The UK's car industry, more leading businessmen, and the chairman of football's Premier League have backed the campaign to stay in the EU.
In a joint statement, the car industry's trade body and company executives warned that leaving would increase costs and threaten jobs.
Sir Richard Branson, and the chief executive drinks giant Diageo, Ivan Menezes, have also supported Remain.
Vote Leave said UK-made cars were exported worldwide, not just to the EU.
The group also dismissed the intervention by the two businessmen, claiming they have already voiced pro-EU support and the latest comments were no surprise.
The Society of Motor Manufacturers and Traders' (SMMT) chief executive Mike Hawes said a vote to leave the EU would "jeopardise" the industry's continued success.
"Remaining will allow the UK to retain the influence on which the unique and successful UK automotive sector depends," he said.
Support for a Remain vote in Thursday's referendum also came from senior automotive executives of an industry which the SMMT said supports 800,000 jobs and contributes £15.5bn annually to the UK economy.
Directors at Toyota UK, Vauxhall, Jaguar Land Rover and BMW, as well as from component makers GKN and Magal Engineering, voiced their support.
Rory Harvey, chairman of Vauxhall, said: "We are part of a fully integrated European company where we benefit from the free movement of goods and people. We believe not to be part of the EU would be undesirable for our business and the sector as a whole."
'Wrong then, wrong now'Vote Leave issued a detailed rebuttal of the industry's claims, citing several comments by car executives who said Brexit would not harm jobs and investments.
The group's chief executive, Matthew Elliott, said: "We know that British car exports are increasingly going to the rest of the world, not the EU. As such, a vote to leave could provide a boost to the industry as we would be free to sign free trade agreements with emerging markets - something we are currently forbidden from doing by the EU."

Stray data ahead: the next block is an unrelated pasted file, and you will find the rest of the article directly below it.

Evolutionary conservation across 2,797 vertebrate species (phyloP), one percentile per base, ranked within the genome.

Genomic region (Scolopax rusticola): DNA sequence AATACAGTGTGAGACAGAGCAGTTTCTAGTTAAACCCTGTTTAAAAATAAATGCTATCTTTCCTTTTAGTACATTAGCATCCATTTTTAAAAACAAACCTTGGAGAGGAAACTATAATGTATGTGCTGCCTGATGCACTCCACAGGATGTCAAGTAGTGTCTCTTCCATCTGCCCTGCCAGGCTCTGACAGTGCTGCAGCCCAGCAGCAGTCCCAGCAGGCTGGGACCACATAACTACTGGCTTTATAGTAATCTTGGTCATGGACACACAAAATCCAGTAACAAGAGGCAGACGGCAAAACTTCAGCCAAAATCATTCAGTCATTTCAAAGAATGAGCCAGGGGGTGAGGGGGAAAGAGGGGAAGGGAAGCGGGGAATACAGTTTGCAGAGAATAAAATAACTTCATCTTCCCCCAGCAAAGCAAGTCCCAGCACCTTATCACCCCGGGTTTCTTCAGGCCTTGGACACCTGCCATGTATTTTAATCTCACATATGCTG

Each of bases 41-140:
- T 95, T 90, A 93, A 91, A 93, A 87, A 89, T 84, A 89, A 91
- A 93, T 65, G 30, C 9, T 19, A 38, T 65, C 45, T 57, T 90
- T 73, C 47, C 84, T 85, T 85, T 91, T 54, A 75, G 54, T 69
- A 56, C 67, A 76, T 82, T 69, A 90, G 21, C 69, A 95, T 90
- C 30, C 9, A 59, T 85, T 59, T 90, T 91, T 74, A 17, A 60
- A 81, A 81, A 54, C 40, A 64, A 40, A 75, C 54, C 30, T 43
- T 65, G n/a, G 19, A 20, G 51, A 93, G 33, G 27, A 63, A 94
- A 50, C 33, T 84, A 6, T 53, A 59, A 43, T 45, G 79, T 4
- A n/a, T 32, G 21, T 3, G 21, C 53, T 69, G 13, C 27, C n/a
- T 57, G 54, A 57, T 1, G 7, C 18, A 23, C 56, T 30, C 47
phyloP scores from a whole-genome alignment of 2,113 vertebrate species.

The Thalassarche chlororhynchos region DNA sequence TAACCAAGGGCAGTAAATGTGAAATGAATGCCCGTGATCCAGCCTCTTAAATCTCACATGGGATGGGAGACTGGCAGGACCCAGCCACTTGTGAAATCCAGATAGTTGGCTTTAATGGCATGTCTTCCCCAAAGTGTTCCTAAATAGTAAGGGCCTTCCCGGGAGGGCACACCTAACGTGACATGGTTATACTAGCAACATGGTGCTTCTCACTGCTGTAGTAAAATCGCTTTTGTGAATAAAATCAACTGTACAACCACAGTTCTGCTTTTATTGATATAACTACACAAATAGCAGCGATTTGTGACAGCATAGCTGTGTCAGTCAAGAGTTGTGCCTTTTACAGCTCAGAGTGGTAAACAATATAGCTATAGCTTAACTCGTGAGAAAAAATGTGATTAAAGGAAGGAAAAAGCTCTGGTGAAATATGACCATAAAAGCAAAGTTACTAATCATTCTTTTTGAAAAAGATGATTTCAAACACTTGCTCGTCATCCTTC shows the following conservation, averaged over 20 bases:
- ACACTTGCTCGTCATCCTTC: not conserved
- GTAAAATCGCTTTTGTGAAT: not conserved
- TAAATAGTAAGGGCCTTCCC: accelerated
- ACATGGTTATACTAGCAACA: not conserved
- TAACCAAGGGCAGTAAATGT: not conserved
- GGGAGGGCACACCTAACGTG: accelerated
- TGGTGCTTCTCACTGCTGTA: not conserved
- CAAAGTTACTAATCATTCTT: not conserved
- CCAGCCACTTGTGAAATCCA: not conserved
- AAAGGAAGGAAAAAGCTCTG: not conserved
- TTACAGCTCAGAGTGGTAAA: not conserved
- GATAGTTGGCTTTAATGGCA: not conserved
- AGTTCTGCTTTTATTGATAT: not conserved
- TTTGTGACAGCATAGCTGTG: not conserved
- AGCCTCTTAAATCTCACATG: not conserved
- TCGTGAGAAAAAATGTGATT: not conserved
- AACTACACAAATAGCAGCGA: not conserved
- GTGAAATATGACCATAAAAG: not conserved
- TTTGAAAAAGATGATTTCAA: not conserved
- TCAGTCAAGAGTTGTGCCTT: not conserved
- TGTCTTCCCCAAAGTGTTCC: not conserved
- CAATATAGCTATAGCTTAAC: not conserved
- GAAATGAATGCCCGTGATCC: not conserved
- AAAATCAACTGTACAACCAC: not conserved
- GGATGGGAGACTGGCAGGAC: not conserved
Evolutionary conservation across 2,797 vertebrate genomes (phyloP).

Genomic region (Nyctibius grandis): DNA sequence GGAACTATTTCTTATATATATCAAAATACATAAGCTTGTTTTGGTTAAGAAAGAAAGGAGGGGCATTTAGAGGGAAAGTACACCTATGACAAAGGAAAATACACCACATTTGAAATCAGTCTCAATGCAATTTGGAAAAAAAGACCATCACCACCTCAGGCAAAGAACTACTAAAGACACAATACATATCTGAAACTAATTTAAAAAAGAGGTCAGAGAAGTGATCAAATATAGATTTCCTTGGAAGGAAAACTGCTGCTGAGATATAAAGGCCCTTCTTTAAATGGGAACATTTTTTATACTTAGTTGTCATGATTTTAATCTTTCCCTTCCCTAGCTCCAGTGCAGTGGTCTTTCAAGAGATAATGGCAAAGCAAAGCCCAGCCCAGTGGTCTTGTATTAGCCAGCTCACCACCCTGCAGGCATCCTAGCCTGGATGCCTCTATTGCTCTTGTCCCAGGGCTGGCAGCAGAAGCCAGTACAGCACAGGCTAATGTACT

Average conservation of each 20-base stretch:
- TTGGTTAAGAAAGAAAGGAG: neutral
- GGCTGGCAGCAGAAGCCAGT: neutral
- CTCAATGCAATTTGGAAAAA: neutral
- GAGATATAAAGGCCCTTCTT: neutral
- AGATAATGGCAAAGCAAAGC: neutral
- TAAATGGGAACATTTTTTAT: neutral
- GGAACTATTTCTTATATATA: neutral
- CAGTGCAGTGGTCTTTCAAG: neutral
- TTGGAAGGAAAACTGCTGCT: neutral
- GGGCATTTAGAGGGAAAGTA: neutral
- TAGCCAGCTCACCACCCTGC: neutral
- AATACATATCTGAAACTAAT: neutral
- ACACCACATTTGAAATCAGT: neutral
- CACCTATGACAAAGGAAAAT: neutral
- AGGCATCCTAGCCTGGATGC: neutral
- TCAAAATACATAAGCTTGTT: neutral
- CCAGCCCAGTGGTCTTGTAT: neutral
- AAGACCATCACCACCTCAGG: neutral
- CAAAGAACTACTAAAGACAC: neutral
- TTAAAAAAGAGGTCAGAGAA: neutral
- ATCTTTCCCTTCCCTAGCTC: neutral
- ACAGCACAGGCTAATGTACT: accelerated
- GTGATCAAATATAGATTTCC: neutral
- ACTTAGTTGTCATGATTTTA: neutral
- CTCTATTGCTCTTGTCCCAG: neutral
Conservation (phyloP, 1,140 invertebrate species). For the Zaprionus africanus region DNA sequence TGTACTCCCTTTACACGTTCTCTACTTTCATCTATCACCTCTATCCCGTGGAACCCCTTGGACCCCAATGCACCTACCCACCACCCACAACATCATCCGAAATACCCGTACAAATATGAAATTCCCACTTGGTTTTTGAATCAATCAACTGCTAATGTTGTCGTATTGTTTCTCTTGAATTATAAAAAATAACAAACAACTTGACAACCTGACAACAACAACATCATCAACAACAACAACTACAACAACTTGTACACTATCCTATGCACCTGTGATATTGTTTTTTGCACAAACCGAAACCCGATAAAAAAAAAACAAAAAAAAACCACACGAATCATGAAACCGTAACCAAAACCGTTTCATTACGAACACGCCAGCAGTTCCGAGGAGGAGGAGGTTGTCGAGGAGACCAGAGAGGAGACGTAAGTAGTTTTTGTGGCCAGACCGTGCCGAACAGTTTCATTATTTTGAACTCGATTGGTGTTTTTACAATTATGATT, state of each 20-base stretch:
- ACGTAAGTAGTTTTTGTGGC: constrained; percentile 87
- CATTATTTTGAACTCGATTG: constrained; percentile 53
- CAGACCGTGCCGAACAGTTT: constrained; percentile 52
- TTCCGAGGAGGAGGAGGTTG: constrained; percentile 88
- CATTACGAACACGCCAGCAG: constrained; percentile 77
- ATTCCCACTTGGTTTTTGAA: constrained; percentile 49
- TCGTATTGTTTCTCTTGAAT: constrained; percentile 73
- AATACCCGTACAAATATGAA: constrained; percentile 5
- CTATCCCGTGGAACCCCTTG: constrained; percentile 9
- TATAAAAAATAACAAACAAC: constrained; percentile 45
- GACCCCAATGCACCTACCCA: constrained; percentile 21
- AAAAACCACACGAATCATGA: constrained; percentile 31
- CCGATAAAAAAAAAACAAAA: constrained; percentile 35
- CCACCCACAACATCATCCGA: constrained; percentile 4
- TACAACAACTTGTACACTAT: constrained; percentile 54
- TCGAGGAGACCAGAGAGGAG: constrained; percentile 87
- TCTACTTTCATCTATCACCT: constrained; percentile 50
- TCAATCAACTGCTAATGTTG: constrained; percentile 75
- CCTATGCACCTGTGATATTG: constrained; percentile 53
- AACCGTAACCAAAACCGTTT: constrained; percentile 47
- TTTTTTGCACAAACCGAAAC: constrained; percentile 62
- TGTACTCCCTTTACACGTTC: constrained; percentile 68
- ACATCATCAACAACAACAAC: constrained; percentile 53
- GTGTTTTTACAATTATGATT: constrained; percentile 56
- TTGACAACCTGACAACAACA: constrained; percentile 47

He also pointed out that many car company executives had urged Britain to join the euro. "They were wrong then and they are wrong now," he said.
Meanwhile, Diageo's chief executive has written to the company's 4,773 UK employees, telling them that it would be "better for the UK, better for Diageo and better for the Scotch whisky industry that we remain in".
Mr Menezes said Diageo benefitted from ease of access to the European single market, as well as trade deals that the EU has negotiated with the rest of the world.
'Saddened'"The EU has so far concluded, or is negotiating, over 50 of these global agreements, many of which provide significant commercial benefits for Diageo," Mr Menezes said in his letter. Negotiating new deals after a Brexit could take years, he said.
Sir Richard Branson also voiced support for Remain on Monday in an open letter in which the Virgin Group boss said Brexit would be "devastating" for the long-term prosperity of the UK.
He recalled "how difficult it was" for businesses to operate effectively before the EU, adding he was "saddened" at the prospect of returning to those days.
He wrote: "Although I've been living in the British Virgin Islands for some time now, I have never stopped caring passionately about the UK and its great people. I am one of the few business people who can remember how difficult it was before the EU was formed."
Vote Leave dismissed the comments from Sir Richard and Mr Menezes as "no surprise" and "not new". A spokesman said: "These are people who support Remain saying again that they support Remain."
Meanwhile, Richard Scudamore, executive chairman of the Premier League, pledged his support to remain in the EU, and said the 20 clubs in the top tier also wanted to remain.
Grassroots sportHe told BBC 5 live that leaving would be "incongruous" in the context of the league's commitment to "openness".
"There is an openness about the Premier League which I think it would be completely incongruous if we were to take the opposite position," he said.
But the Leave camp have criticised Mr Scudamore's assessment, saying Brexit could shore up more funds to be invested in grassroots sports.
Vote Leave's Robert Oxley said: "EU rules hurt both our ability to develop home grown talent and restrict access to the global talent pool.
"That's the worst of both worlds for football fans and the teams they support. If we take back control, we can spend the £350m we send to Brussels each week on our priorities, like grassroots sport."
UndecidedAs Thursday's Referendum approaches, executives have recently stepped up support for the Leave and Remain camps.
On Sunday, the chief executive of energy giant EDF Energy, Vincent de Rivaz, wrote to his UK staff outlining what he says are the benefits of continued EU membership.
Earlier this month Lord Bamford, chairman of JCB, one of Britain's most successful manufacturers, wrote to his company's 6,500 employees in the UK to explain why he favours a vote to leave the European Union.
Last weekend, entrepreneur Sir James Dyson told the Daily Telegraph Britain would gain more from leaving the EU than it would lose.
Last week, BT bosses and union leaders came out in favour of the Remain camp.
Big business and financial firms have generally been in favour of staying in the EU, although surveys suggest that small businesses are evenly split.
Last week, a poll by the Federation of Small Businesses suggested that 42% of members "could still be swayed on how to vote" with 52% "saying they didn't feel they had the information they needed".